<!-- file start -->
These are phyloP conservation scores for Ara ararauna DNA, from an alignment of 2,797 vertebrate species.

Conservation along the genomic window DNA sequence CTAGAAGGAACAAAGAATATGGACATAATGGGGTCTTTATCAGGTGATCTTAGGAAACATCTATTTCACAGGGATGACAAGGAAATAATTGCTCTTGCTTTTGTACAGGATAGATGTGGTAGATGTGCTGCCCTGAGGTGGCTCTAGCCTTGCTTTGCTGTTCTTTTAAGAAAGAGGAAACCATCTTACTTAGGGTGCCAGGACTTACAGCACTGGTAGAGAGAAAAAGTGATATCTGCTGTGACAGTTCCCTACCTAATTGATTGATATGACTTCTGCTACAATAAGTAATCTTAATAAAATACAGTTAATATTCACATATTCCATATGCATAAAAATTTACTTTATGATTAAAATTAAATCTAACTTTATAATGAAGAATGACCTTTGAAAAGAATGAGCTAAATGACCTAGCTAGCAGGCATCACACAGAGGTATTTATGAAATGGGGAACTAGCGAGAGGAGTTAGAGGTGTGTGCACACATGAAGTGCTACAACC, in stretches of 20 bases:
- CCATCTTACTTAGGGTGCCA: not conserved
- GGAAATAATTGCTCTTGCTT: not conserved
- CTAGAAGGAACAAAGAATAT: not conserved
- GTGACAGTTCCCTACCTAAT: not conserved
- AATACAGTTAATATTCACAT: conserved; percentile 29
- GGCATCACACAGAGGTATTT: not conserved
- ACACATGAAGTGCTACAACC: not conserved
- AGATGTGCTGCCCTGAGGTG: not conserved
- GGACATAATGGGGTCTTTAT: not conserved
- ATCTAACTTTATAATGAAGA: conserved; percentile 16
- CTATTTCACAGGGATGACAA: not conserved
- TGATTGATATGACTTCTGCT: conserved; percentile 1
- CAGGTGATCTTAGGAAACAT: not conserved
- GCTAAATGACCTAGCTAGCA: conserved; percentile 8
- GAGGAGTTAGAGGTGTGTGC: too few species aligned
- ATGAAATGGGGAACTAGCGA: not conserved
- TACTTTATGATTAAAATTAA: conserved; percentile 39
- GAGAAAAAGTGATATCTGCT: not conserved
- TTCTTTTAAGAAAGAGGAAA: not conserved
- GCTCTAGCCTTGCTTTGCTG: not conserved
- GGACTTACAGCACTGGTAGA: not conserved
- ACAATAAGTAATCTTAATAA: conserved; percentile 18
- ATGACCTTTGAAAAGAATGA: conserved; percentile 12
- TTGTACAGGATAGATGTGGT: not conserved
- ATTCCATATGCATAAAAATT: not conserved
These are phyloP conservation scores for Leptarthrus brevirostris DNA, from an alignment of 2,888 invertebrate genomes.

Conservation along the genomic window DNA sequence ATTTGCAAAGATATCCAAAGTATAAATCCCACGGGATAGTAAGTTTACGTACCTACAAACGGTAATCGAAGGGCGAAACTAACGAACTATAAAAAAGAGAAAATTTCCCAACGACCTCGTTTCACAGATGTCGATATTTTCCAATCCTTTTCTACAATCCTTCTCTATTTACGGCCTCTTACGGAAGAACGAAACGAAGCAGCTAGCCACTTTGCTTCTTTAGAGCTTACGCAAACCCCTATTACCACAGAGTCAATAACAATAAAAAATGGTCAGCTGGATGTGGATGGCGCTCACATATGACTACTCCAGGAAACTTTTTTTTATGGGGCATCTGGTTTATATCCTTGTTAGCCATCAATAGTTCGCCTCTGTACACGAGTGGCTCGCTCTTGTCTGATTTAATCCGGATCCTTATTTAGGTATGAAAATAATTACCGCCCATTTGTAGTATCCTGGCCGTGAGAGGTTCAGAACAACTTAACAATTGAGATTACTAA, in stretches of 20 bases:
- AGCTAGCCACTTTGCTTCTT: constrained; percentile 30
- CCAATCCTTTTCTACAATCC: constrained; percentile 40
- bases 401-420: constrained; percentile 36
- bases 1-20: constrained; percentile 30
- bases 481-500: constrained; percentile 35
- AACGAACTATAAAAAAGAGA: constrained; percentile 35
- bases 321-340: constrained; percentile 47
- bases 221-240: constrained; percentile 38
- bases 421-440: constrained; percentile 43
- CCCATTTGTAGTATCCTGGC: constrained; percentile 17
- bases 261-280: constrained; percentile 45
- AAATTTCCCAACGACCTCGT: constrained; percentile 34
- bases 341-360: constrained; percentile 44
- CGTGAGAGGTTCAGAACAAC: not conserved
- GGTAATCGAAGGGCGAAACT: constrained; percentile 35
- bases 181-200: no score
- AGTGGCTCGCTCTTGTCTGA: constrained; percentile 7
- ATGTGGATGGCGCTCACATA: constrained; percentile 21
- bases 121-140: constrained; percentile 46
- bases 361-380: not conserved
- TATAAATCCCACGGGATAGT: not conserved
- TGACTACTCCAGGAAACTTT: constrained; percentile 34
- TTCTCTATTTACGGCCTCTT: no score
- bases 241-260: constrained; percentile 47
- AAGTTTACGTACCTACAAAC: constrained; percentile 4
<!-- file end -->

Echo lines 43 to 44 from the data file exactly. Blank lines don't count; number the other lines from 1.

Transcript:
- CGTGAGAGGTTCAGAACAAC: not conserved
- GGTAATCGAAGGGCGAAACT: constrained; percentile 35